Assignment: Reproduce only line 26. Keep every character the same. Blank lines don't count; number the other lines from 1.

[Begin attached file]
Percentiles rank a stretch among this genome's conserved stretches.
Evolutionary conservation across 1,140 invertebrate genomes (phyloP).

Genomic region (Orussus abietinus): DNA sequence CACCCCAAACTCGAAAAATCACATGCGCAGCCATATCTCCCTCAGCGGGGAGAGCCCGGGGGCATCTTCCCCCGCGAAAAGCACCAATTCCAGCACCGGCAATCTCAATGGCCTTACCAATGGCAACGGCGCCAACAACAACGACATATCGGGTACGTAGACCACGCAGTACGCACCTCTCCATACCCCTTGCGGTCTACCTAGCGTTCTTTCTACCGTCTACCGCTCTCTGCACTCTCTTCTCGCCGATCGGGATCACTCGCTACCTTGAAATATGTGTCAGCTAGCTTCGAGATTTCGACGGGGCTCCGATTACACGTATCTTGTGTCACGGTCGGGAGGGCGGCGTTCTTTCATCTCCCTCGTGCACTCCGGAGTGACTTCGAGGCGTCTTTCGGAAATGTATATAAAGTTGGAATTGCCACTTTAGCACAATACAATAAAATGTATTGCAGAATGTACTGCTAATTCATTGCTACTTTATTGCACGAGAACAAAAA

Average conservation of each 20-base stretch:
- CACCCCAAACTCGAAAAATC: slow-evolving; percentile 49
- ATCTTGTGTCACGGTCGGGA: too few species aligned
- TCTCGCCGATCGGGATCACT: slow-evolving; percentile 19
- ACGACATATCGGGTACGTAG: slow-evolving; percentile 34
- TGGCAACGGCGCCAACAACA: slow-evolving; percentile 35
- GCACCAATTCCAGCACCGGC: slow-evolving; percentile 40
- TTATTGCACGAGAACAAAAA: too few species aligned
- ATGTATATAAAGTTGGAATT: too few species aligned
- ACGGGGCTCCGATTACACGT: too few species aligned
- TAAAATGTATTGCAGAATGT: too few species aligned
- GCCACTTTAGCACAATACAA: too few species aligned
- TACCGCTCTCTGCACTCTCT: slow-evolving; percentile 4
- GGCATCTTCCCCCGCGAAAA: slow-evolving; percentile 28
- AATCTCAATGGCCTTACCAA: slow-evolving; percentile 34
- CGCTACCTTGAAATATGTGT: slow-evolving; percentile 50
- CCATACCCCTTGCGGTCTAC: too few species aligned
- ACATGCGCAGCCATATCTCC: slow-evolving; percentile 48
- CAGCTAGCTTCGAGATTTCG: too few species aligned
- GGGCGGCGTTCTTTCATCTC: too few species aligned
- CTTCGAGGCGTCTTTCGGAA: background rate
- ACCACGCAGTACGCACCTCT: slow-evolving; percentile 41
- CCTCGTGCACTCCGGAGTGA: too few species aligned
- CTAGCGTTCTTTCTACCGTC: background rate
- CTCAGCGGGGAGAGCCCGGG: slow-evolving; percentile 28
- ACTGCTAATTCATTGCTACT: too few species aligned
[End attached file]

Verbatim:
- CCTCGTGCACTCCGGAGTGA: too few species aligned